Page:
Dean West is an emerging artist from Australia whose highly conceptual, stylized photography combines hundreds of different elements that are photographed explicitly for a specific scene and place. Bordering on the surreal, Dean's colorful portraits and enactments reveal, upon close inspection, layers of complexity behind the apparent straightforwardness of their composition.
Although he grew up in a mining town five hours inland from Sydney, Australia, Dean got an early start in photography because his rural school had one of the biggest darkrooms in the state; his teachers kept him excited and enthusiastic about the craft.
Dean made time in his busy schedule in Toronto, Canada, where he is now based, to discuss his work, what inspires him, who has influenced him, and what he's working on now.
Inspire: Your work incorporates elements of classical mythology and stage design. How did that kind of imagery become incorporated into your photography?
Dean West: The historical appropriations began when I went to the Queensland College of Art at Griffith University, where I studied photography and majored in visual culture and advertising. Mythology is something that I've always been interested in, maybe because it's like the epitome of our imagination; there are no boundaries. I'd like to think there are no boundaries with my photography either. Mythology is a direct reference for me because it's a way for me to be inspired about these beautiful stories and narratives, which reference who we are as people.
Inspire: When you brainstorm your concepts, do you start with a complete concept or do you begin with something more vague that develops over time into something more concrete?
West: I usually begin with an inspiration or a basic, nebulous concept and then fine-tune it throughout the creative process. After I do a lot of research, reading, and brainstorming, I sketch out basic references of what I think will be in a photograph. This process can go on for a long, long time because I don't like to scout for locations, props, or bring in the production team until I have a very strong idea of their placement in the photograph.
Inspire: Describe a particular work you've done and tell us how it evolved from the original idea to the final image.
West: Sure. I'll talk about the "20,000 Leagues Under the Sea" concept where there are four members from Jam3, a creative web agency here in Toronto, Canada. I was asked by Jam3 to produce a series of portraits of their staff that represented each phase of the website building process. This was the "production phase," so they wanted to showcase a sense of chaos.
Three sailors and one captain are standing in the control room of a submarine, fighting with three large giant red octopus tentacles. One is taking control of the captain's leg, and a sailor is fighting off a tentacle with a broom.
This concept took two to three months to produce. I started by trying to find the perfect location to shoot a lot of control pieces that would reference an underwater facility. I ended up finding a ship called the HMCS Haida located about an hour away from Toronto. The control room in the photo was designed from many rooms in the ship. The red and white tile floor is actually part of the original control room. All of the dials along the back wall were photographed from different areas of the ship and then brought into the scene, along with the ceiling and the control pieces around the top.
Inspire: What about the octopus tentacles?
West: I spent many, many weeks driving all across the greater Toronto area looking for fish markets to find the right octopuses to shoot in this concept. I experimented with live octopuses, dead octopuses, cooking the octopuses — and I had some very disgusted family members upset with the smell of octopus wafting through the home. I finally came across a giant red octopus which, when slightly cooked, has just enough tension in it that you can construct it using fishing line but still looks like the actual giant red octopus that's in the photograph.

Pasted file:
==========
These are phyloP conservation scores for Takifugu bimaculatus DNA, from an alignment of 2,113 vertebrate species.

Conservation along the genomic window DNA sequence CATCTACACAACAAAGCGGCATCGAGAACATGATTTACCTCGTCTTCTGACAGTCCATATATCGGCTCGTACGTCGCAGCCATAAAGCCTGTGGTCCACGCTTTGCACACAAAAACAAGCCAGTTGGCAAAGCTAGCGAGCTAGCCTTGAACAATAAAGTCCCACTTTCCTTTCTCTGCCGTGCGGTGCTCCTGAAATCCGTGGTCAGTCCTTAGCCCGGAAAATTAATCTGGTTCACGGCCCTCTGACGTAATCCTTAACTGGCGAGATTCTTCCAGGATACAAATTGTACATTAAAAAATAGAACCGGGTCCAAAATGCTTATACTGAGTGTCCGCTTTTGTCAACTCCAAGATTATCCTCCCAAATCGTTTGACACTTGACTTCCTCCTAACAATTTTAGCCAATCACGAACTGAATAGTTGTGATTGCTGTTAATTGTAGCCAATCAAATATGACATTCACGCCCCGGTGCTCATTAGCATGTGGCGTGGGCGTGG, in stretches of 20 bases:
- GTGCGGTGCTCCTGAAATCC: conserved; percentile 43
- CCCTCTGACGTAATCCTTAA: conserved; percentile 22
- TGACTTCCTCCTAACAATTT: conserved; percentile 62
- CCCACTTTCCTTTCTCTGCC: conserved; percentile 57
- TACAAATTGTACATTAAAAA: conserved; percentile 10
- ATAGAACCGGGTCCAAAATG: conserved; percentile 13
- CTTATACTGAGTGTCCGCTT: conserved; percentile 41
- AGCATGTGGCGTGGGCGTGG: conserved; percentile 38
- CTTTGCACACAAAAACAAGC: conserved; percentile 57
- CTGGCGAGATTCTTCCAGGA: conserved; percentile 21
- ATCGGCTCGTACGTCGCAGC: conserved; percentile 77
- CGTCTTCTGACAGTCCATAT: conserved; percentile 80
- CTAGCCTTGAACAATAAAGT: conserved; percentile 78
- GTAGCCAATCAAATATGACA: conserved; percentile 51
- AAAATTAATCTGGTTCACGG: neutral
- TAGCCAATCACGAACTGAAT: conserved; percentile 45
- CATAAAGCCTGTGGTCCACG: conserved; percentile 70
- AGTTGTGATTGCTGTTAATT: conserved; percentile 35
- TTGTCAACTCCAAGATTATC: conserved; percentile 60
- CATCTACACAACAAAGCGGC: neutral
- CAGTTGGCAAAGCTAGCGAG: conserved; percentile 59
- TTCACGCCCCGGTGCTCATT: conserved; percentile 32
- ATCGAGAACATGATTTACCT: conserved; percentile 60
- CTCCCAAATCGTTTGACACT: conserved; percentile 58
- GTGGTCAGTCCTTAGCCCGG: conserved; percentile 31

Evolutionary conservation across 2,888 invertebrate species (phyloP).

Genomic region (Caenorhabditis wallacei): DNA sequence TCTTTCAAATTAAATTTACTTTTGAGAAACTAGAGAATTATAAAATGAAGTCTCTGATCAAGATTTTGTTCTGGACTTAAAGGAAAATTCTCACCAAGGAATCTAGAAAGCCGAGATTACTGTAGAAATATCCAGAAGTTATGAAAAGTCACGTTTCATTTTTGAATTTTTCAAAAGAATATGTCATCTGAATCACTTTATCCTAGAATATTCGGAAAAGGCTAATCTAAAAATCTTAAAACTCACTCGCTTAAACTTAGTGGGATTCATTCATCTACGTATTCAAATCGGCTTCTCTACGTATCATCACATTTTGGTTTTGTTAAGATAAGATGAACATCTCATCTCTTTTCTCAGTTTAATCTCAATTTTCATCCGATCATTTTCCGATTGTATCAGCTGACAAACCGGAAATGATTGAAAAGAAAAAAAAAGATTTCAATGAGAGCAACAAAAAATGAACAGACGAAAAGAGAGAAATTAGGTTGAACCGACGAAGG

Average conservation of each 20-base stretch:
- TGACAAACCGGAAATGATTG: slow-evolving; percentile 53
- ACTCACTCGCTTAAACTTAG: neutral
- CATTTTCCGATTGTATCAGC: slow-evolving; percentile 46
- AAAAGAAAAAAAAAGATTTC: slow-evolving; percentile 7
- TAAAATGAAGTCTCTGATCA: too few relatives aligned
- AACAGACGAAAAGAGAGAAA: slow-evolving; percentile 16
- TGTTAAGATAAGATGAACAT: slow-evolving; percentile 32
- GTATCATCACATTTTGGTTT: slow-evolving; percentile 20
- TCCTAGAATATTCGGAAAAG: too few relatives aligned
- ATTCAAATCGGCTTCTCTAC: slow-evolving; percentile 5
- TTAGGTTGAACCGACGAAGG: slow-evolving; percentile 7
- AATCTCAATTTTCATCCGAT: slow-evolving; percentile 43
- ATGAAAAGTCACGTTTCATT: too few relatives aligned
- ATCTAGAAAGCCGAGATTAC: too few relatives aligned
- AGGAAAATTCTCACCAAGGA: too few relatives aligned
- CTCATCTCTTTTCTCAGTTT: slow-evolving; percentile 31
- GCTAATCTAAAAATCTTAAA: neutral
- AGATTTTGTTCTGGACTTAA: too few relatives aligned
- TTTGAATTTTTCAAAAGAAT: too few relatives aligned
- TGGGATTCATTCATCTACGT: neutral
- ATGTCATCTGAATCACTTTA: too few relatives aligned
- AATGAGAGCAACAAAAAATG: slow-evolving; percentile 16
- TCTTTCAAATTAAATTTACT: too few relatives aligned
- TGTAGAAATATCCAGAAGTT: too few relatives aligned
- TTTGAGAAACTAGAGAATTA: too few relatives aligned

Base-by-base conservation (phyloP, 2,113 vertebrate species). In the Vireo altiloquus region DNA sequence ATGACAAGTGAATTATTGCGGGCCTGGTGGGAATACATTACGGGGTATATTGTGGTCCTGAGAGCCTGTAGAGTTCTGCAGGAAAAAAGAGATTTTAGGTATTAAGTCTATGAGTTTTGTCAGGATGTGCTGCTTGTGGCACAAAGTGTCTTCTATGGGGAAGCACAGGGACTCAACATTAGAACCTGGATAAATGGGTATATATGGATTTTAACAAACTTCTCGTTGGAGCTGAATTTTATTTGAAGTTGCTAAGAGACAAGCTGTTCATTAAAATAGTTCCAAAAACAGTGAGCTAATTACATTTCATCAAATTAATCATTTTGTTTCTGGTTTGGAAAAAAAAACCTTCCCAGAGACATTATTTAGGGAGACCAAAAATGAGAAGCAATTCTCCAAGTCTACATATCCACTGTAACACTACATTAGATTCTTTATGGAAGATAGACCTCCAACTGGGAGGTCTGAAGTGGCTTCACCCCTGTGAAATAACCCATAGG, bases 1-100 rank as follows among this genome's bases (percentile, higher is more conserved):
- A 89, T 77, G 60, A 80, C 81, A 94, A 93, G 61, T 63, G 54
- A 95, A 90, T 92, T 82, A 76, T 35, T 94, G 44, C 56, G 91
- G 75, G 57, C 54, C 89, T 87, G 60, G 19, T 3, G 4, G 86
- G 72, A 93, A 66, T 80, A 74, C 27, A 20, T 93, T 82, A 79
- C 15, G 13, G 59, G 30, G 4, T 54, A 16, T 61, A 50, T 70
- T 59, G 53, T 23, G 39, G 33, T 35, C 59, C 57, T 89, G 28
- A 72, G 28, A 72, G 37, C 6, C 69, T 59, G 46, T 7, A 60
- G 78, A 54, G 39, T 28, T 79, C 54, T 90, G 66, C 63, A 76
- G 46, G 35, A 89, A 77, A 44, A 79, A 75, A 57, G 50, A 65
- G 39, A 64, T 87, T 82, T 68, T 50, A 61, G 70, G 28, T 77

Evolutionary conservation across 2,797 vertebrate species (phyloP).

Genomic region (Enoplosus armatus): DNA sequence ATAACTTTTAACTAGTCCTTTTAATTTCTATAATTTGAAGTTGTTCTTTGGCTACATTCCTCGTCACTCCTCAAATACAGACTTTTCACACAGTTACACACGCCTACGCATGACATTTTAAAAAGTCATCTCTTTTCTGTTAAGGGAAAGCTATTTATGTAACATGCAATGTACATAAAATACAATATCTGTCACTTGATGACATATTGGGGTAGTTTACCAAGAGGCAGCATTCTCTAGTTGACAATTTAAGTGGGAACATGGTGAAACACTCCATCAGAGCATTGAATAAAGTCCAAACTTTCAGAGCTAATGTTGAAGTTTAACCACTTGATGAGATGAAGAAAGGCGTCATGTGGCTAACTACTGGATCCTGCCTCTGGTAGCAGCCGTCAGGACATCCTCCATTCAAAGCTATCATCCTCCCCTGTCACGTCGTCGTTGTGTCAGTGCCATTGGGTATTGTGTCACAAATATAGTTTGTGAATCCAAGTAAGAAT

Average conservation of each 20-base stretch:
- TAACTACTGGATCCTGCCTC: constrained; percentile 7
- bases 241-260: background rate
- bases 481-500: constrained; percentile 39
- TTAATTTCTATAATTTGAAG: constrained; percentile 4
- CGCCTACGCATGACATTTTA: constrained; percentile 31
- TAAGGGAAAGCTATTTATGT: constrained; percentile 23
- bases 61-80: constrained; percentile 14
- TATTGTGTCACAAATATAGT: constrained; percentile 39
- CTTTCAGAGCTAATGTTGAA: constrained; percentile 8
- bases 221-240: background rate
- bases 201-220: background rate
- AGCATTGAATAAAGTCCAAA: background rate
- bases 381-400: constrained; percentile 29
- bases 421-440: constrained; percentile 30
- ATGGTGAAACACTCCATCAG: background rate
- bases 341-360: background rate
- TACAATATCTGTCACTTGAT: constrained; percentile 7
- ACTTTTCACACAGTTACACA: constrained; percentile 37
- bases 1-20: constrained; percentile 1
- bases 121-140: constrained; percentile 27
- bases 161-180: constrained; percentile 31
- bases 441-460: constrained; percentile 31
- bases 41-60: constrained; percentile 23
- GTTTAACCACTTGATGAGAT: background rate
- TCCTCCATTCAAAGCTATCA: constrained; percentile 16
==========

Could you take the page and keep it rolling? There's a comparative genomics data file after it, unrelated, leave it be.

Inspire: Sounds like fun. Describe the kind of people you work with on your shoots. How much do you collaborate with them?
West: It depends on the budget. When working on a big project like "20,000 Leagues Under the Sea," I collaborate with a variety of different people. First I meet with location scouts and set designers. Next, I collaborate with stylists to organize the wardrobe. I'll meet with the hair and makeup team to brief them on the concept. We usually have a wardrobe trial with the stylist before the shoot.
Of course, on smaller projects and when budgets are tight, I tend to do a lot of this stuff by myself. It really just comes down to cost and trying to work within budgets, trying to do things as cost-effectively as possible.
Inspire: What's your post-production workflow?
West: I usually copy everything into individual folders and then view everything in Adobe Bridge. I review the images — often thousands from one shoot — and get rid of the ones that are unusable, while tagging ones that are close to perfect or better than the rest. Getting rid of the work that's not usable is a pretty key part of the editing process.
Once I've made my selects, I usually mock up the elements using Adobe Photoshop in lo-res to get a bit of a gauge before we go and start processing all of the files in high resolution. I use Capture One Pro, which is a software imaging application that's uniquely compatible for my Phase One digital-back camera for processing. From here, Adobe Photoshop really comes into play. An image like the octopus will probably take two straight weeks to composite the elements in high resolution, grade the image, add shadows and reflections and any other effects that may be required. Then I look around and map the image and see if there's anything that I feel is not working, or [decide] maybe there's a light switch that could work just over there on the right-hand side. The post-production phase is very important in my process and I've become very good friends with Adobe. It definitively is a time where I can build on what was originally in my mind and really take it to that next dimension.